- STAFF PICKS
- GIFTS + GIFT CARDS
- SELL BOOKS
- FIND A STORE
New Compact Disc
Currently out of stock.
The Great Divorceby C. S. Lewis
Synopses & Reviews
In The Great Divorce C.S. Lewis again employs his formidable talent for fable and allegory. The writer, in a dream, boards a bus on a drizzly afternoon and embarks on an incredible voyage through Heaven and Hell. He meets a host of supernatural beings far removed from his expectations and comes to significant realizations about the ultimate consequences of everyday behavior. This is the starting point for a profound meditation upon good and evil. "If we insist on keeping Hell (or even earth) we shall not see Heaven: if we accept Heaven we shall not be able to retain even the smallest and most intimate souvenirs of Hell."
C.S. Lewis takes us on a profound journey through both Heaven and Hell in this engaging, allegorical tale. Using his extraordinary descriptive powers, Lewis introduces us to supernatural beings who will change the way we think about good and evil.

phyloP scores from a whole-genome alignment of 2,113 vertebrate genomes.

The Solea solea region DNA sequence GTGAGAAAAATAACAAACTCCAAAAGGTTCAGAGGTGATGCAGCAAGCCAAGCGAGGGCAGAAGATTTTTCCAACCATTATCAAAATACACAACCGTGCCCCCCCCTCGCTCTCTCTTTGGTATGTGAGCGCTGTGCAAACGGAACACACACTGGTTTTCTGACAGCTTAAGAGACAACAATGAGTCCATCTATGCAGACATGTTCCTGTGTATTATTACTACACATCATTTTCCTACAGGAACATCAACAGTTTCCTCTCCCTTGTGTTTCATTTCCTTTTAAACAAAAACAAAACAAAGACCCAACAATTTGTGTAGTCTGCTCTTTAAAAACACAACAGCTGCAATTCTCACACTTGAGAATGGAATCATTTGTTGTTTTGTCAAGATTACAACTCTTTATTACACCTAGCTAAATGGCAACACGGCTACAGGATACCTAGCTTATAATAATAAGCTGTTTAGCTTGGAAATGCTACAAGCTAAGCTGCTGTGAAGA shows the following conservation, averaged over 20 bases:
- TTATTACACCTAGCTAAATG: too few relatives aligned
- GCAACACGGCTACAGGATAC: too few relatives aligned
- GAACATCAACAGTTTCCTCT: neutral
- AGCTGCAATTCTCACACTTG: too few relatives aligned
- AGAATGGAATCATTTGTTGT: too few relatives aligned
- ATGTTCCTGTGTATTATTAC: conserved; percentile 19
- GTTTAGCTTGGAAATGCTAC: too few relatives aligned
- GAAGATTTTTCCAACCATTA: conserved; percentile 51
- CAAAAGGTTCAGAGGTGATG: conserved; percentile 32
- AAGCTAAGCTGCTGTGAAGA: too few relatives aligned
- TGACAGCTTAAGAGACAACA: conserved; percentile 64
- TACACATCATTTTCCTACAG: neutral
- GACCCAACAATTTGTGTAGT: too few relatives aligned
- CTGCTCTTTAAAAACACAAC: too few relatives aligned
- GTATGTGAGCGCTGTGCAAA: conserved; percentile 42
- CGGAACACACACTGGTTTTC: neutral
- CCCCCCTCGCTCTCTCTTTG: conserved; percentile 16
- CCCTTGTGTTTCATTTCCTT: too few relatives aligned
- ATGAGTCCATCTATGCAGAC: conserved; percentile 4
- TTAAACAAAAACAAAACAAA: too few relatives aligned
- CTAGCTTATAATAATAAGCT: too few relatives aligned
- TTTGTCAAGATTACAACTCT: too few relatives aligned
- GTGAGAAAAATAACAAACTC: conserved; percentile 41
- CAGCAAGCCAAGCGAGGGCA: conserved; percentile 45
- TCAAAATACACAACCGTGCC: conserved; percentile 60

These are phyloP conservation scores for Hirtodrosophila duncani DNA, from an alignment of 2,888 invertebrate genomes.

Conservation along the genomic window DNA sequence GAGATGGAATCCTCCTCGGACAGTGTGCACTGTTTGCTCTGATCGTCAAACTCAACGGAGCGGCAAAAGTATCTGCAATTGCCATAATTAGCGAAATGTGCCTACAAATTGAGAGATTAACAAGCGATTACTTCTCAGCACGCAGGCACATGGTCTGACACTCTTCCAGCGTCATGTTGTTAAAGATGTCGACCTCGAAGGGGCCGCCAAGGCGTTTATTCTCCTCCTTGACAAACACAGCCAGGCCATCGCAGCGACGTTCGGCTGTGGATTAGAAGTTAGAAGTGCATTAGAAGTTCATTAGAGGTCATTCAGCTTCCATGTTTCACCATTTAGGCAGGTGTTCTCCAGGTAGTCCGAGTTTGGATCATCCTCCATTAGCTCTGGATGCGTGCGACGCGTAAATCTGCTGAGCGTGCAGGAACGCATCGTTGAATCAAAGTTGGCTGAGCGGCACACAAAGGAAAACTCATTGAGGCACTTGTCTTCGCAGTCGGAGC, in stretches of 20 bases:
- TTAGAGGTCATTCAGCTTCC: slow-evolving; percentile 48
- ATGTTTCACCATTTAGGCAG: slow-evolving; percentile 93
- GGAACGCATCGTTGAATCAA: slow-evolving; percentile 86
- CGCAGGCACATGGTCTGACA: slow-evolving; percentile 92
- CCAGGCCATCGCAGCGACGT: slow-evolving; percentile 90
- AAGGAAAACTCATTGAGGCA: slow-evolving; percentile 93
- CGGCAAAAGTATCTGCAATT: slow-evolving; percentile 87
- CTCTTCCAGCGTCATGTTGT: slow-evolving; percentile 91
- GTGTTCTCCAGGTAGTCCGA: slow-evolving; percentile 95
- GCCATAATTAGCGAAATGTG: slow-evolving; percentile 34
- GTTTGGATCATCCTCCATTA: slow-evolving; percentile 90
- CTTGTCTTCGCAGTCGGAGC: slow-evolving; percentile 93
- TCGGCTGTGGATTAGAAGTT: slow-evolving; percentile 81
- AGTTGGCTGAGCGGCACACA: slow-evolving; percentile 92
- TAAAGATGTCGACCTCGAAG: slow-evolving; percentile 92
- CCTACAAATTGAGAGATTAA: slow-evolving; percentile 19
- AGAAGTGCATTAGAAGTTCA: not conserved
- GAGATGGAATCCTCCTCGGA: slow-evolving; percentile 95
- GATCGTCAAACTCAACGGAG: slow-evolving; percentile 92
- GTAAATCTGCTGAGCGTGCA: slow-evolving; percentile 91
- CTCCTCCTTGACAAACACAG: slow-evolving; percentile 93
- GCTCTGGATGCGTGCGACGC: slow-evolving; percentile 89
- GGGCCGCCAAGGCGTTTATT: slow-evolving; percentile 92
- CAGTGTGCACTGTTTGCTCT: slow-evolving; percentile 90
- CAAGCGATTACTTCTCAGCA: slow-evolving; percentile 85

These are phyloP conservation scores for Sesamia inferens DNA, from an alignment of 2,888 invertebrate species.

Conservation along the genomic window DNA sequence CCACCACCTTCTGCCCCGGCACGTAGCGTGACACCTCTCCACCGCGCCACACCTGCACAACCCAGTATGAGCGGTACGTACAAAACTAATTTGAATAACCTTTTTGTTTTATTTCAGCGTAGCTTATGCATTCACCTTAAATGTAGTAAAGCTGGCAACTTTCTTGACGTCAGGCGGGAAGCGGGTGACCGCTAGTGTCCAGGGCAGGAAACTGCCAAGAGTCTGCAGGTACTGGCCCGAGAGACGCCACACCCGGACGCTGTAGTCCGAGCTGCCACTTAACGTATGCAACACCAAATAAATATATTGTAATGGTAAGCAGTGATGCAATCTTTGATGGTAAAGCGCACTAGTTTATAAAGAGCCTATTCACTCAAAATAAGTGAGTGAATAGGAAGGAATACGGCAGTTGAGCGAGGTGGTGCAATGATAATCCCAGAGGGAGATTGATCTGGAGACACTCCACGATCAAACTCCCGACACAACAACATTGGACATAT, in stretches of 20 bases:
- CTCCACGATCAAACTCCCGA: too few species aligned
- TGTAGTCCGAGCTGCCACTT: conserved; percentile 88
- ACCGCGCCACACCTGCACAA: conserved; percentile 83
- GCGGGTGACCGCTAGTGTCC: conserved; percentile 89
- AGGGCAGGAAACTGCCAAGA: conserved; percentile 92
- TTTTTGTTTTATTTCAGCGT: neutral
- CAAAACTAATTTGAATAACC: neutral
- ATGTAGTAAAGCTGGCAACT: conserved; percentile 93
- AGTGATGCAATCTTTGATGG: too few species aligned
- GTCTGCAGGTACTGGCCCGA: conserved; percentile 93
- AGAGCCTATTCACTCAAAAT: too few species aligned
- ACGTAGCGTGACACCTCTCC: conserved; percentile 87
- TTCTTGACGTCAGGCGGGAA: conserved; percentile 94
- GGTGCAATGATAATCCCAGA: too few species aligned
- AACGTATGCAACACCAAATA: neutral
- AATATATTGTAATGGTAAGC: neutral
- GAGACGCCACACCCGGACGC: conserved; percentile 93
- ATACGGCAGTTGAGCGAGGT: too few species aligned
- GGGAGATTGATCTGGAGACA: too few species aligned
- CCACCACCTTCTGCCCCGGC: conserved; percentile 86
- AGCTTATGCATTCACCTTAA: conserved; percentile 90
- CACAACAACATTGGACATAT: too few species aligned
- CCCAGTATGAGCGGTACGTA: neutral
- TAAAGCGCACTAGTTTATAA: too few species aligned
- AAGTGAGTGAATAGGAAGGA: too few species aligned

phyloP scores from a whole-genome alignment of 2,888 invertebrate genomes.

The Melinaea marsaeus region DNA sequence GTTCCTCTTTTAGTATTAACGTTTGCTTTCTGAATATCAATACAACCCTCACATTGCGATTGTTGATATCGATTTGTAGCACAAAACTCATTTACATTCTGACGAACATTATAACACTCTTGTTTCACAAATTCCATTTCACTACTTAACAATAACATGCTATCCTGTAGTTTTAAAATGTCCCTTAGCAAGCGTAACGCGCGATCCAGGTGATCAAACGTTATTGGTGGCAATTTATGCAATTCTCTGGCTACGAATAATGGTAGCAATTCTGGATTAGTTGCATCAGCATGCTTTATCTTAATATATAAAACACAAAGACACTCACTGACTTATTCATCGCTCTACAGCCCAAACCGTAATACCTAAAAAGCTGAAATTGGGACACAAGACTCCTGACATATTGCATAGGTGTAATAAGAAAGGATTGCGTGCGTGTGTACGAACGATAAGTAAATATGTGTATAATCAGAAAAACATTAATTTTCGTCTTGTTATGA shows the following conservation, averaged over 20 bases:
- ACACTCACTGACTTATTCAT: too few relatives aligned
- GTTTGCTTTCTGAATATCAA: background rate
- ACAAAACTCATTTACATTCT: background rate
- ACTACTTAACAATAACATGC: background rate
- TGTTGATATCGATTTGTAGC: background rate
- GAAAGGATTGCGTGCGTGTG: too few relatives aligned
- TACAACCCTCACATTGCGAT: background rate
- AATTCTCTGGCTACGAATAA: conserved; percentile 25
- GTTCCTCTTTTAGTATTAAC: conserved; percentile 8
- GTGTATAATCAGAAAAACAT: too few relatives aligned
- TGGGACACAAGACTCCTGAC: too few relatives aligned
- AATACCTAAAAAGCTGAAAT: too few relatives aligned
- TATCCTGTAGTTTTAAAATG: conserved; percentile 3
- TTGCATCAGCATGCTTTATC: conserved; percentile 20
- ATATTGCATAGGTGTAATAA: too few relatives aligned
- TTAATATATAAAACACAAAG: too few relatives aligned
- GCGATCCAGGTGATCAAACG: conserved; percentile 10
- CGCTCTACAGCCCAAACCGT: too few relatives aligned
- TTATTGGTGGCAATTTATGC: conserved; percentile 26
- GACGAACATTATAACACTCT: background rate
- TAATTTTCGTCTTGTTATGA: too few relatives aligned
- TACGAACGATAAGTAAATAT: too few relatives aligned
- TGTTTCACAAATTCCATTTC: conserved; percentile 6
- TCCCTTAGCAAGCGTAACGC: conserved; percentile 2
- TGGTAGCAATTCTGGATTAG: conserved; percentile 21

C.S. Lewis employs his formidable talent for fable and allegory, exploring the question of heaven and hell. Using his extraordinary descriptive powers, the theologian introduces readers to supernatural beings who will change the way they think about good and evil.Abridged. 2 CDs.
About the Author
Clive Staples Lewis, was born in Belfast, Ireland, in 1898. As a child, he was fascinated by the fairy tales, myths, and ancient legends recounted to him by his Irish nurse. The image of a faun carrying parcels and an umbrella in a snowy wood came to him when he was sixteen. Many years later, the faun was joined by an evil queen and a magnificient lion. Their story became The Lion, The Witch, And The Wardrobe. Six further Chronicles of Narnia followed, and the final title, The Last Battle, was awarded the United Kingdom's prestigious Carnegie Award.
Lewis was Fellow and Tutor in English Literature at Magdalen College, Oxford, and later was Professor of Medieval and Renaissance Literature at Cambridge University, where he remained until his death in 1963. He wrote numerous books of literary criticism and on Christianity, the best-knowing being The Screwtape Letters, as well as four novels for adults. The seven books of The Chronicles of Narnia were his only works for children.
What Our Readers Are Saying